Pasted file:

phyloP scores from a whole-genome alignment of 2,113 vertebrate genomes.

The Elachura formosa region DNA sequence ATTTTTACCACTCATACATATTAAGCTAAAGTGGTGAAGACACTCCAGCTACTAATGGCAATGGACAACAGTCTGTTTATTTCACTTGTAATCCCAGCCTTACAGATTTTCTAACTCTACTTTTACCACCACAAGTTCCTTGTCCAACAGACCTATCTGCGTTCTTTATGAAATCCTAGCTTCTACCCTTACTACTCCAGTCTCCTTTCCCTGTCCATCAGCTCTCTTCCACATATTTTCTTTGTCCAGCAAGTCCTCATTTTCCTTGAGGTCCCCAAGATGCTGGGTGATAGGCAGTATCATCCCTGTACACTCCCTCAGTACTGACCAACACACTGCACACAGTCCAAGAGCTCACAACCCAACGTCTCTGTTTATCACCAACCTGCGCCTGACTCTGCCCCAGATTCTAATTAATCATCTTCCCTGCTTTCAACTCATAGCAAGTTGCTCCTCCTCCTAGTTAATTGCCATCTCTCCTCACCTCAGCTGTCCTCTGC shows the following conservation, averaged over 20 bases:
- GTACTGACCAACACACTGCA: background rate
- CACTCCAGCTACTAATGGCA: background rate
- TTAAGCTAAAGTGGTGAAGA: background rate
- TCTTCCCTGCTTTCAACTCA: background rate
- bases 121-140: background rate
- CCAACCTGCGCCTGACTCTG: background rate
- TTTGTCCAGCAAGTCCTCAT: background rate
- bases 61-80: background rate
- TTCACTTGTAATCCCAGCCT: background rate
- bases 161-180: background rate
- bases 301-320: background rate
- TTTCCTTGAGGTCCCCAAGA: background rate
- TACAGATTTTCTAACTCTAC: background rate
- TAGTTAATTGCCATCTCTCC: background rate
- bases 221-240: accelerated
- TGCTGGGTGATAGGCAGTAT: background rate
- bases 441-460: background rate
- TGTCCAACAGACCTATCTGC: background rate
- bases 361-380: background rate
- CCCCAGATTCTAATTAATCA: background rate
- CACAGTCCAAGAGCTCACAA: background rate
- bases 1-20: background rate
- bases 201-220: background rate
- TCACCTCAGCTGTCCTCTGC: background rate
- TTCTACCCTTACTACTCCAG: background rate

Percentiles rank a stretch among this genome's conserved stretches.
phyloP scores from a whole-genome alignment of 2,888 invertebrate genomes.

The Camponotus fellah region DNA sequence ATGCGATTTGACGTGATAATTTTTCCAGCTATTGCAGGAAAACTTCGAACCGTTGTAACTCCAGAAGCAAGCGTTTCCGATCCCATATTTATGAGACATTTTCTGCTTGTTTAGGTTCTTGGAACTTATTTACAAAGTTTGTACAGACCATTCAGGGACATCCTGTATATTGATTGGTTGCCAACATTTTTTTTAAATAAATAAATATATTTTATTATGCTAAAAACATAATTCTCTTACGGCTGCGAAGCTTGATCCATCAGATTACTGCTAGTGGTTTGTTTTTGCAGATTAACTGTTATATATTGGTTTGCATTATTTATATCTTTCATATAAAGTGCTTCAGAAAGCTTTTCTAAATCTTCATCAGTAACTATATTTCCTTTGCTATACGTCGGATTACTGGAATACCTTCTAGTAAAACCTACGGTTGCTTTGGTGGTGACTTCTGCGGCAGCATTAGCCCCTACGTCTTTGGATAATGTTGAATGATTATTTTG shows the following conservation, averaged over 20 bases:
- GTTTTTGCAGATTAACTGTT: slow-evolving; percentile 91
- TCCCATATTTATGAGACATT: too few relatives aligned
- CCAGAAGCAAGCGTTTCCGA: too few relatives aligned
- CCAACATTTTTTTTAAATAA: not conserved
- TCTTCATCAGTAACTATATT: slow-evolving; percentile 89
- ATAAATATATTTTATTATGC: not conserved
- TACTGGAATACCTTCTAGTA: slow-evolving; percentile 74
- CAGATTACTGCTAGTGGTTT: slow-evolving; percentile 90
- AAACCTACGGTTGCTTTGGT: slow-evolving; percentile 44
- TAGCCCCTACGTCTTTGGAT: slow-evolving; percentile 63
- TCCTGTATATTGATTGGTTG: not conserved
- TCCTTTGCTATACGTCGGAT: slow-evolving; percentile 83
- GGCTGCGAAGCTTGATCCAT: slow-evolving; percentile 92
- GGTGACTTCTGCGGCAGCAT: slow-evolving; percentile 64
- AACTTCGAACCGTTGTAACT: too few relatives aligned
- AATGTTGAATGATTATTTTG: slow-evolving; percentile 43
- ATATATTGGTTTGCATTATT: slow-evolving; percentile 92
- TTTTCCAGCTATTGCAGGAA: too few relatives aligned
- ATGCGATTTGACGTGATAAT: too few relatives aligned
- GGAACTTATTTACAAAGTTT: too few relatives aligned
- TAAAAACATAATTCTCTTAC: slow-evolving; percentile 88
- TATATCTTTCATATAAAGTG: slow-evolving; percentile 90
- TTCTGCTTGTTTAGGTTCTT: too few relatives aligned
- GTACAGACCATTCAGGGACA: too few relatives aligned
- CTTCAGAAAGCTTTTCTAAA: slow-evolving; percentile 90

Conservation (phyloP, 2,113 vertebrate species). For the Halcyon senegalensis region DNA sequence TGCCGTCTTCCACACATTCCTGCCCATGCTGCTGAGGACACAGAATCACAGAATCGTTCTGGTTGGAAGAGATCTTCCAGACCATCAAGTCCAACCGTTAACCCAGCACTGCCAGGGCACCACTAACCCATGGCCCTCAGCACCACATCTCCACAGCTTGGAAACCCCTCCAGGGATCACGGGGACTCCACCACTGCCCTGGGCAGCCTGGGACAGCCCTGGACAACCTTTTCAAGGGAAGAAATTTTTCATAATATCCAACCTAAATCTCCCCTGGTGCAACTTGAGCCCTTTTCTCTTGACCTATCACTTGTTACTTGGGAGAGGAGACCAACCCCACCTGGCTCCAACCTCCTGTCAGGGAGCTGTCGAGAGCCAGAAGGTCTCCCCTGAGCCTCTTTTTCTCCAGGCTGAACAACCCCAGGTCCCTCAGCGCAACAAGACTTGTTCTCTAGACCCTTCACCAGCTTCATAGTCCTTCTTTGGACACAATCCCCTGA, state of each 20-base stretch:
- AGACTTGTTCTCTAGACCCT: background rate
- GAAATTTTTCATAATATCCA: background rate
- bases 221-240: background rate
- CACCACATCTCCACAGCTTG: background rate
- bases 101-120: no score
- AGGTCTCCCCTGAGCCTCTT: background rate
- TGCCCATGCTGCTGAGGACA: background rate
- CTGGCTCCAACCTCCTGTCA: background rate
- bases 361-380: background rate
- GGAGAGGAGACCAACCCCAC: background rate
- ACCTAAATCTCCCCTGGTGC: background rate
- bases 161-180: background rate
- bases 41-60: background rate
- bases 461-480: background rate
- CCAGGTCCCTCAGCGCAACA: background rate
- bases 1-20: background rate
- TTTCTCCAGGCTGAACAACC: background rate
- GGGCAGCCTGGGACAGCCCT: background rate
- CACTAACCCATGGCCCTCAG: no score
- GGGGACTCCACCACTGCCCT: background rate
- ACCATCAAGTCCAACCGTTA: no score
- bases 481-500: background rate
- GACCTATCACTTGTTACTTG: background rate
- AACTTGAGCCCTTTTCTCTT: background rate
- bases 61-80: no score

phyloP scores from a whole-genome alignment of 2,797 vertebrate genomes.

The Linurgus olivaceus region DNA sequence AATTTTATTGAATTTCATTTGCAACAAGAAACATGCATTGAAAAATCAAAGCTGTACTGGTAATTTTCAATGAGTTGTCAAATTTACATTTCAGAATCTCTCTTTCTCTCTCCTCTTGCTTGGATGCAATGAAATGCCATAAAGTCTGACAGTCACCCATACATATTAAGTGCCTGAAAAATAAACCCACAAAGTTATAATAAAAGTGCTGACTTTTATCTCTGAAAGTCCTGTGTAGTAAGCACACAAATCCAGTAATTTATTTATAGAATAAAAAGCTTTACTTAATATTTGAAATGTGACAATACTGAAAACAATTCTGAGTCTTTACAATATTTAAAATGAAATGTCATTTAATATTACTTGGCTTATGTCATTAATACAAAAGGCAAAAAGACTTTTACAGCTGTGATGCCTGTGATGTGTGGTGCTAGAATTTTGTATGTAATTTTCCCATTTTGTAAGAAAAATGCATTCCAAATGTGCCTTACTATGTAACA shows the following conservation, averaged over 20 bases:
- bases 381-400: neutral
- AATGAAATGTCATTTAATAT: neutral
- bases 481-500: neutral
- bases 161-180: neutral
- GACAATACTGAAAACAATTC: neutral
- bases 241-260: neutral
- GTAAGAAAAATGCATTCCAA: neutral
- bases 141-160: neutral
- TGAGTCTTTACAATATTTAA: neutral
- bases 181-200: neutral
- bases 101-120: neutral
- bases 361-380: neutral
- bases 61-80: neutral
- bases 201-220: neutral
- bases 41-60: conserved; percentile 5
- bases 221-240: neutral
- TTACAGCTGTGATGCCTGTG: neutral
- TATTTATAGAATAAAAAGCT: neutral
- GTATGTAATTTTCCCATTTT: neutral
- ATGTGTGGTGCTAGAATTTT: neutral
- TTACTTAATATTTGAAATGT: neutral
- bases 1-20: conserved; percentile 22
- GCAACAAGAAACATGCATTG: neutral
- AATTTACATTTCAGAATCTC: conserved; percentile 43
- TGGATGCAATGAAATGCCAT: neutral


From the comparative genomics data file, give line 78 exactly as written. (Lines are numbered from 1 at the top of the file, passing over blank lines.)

- bases 481-500: background rate